By Jacob Sullum
This week the California NAACP endorsed a marijuana legalization initiative that will appear on the state's ballot in November, citing dramatic racial disparities in marijuana arrests. A report issued by the Drug Policy Alliance to coincide with the NAACP endorsement finds that blacks in
California's 25 largest counties are two to four times as likely as whites to be arrested for marijuana possession, even though survey data indicate they are no more likely to use the drug. The findings of the DPA study (PDF), which was led by Queens University sociologist Harry Levine, are similar to those of a 2008 study that Levine did for the New York Civil Liberties Union.
Do these data show that cops are racist? That is not how Levine and his co-authors, Jon Gettman and Loren Siegel, interpret them:
Young blacks and Latinos use marijuana at lower rates than young whites. So why are police in California arresting young blacks and Latinos at higher rates than young whites, and at greater numbers than their percentages of the population? Based on our studies of policing in New York and other cities, we do not think the arrests are mostly a result of personal bias or racism on the part of individual patrol officers and their immediate supervisors. Rather, this is a system-wide phenomenon, occurring in every county and nearly every police department in California and elsewhere.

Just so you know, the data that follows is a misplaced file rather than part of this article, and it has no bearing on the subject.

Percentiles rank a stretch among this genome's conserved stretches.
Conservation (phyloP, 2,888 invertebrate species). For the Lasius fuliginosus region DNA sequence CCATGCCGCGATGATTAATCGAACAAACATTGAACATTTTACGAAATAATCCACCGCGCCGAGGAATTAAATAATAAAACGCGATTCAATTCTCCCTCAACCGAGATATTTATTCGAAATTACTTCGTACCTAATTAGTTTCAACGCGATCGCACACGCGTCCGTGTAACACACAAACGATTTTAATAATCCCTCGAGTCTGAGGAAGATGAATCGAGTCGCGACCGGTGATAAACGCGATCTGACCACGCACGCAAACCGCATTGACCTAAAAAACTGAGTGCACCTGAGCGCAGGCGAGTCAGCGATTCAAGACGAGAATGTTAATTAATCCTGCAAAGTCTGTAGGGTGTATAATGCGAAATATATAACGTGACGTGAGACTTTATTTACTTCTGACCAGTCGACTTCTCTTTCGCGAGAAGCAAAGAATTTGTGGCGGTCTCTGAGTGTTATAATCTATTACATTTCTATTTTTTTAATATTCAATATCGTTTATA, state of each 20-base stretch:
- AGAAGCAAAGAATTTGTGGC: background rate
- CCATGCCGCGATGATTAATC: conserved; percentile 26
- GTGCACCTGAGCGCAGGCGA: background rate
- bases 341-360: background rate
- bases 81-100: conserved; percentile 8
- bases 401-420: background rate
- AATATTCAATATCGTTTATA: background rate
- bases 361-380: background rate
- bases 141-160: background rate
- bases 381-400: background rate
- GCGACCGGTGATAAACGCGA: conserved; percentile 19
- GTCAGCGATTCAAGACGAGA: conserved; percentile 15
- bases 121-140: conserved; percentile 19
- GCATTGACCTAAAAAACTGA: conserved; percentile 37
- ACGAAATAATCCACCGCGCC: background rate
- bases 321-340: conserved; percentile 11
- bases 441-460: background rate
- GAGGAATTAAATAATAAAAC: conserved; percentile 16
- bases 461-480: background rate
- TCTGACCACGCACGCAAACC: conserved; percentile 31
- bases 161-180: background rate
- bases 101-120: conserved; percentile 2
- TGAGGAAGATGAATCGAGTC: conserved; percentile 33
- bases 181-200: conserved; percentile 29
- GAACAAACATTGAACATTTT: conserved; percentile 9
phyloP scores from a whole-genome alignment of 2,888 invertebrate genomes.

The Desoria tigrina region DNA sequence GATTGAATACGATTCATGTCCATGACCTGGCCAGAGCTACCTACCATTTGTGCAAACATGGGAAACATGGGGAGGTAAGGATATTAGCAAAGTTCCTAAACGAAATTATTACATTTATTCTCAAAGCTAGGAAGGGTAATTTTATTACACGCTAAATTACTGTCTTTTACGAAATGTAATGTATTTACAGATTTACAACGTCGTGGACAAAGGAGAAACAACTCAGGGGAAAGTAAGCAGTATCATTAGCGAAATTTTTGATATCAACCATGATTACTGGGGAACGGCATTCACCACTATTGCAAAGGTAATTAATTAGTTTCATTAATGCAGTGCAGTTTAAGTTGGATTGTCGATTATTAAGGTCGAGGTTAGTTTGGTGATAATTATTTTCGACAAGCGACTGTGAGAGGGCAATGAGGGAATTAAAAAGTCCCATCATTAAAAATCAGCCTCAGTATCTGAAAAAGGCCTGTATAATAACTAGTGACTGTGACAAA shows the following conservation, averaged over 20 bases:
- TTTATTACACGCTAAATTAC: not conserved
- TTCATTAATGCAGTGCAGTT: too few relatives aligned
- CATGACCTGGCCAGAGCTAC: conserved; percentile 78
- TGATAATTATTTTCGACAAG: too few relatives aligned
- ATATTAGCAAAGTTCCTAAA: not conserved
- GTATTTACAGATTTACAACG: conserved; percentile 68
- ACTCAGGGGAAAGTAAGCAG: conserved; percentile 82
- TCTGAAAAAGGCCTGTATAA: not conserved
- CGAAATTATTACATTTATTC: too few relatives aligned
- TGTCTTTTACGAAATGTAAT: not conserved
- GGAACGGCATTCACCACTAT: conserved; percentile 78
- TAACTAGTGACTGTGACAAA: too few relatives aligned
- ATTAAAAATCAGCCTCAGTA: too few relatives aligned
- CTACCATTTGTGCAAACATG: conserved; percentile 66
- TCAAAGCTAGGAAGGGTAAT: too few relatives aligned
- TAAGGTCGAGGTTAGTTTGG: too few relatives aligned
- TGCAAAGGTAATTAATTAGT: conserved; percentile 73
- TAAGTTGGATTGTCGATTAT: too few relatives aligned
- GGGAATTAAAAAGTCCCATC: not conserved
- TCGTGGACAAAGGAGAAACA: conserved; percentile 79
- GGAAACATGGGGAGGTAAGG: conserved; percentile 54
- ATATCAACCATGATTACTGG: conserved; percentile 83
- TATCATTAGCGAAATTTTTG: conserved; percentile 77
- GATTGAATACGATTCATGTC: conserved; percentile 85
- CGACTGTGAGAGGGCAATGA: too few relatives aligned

Police departments deploy most patrol and narcotics police to certain neighborhoods, usually designated "high crime." These are disproportionately low-income, and disproportionately African-American and Latino neighborhoods. It is in these neighborhoods where the police make most patrols, and where they stop and search the most vehicles and individuals, looking for "contraband" of any type in order to make an arrest. The item that young people in any neighborhood are most likely to possess, which can get them arrested, is a small amount of marijuana. In short, the arrests are racially biased mainly because the police are systematically "fishing" for arrests in only some neighborhoods, and methodically searching only some "fish." This produces what has been termed "racism without racists."
The California NAACP nevertheless is understandably concerned about the racially disproportionate impact of this policy, just as it was understandably concerned about the racially disproportionate impact of mindlessly severe federal crack sentences (which were initially championed by black politicians). The ballot measure it backs, the Control and Tax Cannabis Initiative of 2010 (a.k.a. Proposition 19), would allow adults 21 or older to possess up to an ounce of marijuana and grow it for their own use. It also would authorize local governments to license and regulate the production and sale of marijuana.